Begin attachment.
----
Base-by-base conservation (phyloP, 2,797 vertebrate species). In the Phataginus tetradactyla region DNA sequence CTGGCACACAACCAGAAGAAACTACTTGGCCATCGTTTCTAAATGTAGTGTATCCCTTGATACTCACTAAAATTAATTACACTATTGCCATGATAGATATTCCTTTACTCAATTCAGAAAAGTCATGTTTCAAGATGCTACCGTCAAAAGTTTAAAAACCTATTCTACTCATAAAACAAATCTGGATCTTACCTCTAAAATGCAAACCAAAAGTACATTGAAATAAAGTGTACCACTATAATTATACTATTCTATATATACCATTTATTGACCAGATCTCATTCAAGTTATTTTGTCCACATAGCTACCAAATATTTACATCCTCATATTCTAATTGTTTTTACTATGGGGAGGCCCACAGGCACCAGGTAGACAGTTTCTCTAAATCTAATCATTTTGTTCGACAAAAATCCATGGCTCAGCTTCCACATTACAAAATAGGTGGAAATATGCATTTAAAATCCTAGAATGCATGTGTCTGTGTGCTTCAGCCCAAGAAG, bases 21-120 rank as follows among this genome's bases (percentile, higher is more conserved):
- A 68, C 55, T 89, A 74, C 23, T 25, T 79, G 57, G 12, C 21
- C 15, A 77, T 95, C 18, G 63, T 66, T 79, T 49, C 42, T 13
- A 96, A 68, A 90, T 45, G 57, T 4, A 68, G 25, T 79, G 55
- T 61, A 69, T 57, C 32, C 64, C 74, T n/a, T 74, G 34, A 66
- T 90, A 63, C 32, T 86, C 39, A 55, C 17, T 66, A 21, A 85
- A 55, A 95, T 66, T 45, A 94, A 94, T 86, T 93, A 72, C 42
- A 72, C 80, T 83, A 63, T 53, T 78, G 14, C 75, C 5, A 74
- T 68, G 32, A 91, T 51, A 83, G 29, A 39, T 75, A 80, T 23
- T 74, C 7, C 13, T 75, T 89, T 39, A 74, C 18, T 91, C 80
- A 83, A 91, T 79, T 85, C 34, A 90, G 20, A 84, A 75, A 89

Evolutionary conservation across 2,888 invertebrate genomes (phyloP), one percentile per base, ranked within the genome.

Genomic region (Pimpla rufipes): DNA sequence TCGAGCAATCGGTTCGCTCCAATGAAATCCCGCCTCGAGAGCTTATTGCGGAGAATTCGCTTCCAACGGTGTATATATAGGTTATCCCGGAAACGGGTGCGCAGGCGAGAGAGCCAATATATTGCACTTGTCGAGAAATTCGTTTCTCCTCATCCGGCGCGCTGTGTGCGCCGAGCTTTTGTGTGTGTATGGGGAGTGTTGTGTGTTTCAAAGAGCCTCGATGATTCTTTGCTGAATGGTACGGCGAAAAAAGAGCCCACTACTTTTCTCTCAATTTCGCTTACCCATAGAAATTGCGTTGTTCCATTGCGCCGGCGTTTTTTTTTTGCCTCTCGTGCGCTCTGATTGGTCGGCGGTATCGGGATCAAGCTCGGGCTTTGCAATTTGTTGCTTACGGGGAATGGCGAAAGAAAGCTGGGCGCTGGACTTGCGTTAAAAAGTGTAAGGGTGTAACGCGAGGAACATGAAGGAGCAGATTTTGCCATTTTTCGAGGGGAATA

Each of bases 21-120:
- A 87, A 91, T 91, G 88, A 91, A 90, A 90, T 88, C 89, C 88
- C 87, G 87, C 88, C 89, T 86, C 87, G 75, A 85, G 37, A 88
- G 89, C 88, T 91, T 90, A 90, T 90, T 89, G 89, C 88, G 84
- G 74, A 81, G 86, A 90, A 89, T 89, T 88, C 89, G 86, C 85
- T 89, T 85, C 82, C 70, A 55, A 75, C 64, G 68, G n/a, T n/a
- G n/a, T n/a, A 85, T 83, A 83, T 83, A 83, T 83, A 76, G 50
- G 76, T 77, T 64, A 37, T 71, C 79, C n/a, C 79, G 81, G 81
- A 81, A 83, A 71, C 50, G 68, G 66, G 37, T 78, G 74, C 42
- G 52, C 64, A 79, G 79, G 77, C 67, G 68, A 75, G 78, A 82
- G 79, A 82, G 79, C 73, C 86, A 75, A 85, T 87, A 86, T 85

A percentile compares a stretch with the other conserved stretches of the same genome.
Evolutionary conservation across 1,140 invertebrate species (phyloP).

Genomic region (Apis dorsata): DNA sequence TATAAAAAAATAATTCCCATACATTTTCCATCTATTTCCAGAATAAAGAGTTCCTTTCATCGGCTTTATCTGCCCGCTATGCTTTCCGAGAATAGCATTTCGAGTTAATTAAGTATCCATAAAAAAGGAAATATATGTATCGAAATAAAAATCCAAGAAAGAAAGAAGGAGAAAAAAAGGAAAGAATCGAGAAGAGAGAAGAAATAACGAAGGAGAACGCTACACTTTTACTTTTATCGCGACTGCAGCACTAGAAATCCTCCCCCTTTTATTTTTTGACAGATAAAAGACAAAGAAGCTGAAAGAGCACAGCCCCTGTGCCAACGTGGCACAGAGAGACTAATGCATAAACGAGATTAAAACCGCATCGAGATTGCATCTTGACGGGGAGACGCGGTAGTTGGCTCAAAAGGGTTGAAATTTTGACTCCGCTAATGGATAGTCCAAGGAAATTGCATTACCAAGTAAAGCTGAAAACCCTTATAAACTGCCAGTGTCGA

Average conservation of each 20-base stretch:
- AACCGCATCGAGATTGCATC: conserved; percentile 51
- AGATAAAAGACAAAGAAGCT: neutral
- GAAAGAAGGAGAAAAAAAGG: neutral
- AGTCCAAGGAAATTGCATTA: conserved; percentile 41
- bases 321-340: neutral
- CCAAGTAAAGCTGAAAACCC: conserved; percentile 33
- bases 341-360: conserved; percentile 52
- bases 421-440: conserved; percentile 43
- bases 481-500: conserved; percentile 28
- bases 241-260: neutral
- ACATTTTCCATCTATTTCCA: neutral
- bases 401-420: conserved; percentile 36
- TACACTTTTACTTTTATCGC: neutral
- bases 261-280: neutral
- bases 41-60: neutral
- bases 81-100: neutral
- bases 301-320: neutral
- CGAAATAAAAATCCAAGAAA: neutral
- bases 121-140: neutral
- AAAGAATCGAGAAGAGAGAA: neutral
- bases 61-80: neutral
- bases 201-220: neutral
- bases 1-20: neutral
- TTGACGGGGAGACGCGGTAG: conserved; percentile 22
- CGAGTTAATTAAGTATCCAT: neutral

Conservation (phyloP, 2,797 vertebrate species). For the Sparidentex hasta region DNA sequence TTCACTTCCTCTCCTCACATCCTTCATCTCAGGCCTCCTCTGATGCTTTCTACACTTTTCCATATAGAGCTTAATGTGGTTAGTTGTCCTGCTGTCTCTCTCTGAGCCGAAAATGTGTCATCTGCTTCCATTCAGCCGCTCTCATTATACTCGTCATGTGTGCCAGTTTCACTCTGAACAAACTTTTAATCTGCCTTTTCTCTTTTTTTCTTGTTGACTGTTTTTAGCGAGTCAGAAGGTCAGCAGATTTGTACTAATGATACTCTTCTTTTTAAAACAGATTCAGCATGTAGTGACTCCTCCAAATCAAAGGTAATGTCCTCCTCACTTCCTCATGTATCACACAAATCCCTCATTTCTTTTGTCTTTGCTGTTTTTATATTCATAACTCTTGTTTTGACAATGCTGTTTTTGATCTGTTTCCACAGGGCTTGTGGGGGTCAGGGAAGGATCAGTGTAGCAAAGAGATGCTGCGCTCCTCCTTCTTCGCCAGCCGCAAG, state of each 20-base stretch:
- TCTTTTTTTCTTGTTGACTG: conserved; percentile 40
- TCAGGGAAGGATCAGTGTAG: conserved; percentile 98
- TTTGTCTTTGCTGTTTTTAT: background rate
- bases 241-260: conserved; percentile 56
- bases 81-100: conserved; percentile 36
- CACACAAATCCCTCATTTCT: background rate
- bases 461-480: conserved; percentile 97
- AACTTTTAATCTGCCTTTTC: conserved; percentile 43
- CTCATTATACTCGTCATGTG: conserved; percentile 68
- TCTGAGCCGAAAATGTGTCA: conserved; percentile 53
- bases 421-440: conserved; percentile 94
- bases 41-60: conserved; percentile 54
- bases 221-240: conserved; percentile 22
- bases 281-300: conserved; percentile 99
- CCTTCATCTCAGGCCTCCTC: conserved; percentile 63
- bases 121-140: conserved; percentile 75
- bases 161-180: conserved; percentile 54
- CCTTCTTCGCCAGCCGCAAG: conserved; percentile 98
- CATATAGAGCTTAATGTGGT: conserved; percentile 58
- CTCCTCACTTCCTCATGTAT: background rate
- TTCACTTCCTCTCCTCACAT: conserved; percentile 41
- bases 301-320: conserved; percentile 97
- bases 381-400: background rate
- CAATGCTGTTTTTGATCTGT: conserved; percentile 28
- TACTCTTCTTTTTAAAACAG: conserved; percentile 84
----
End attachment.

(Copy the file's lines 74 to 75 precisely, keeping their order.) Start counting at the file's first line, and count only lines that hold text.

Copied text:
- CTCCTCACTTCCTCATGTAT: background rate
- TTCACTTCCTCTCCTCACAT: conserved; percentile 41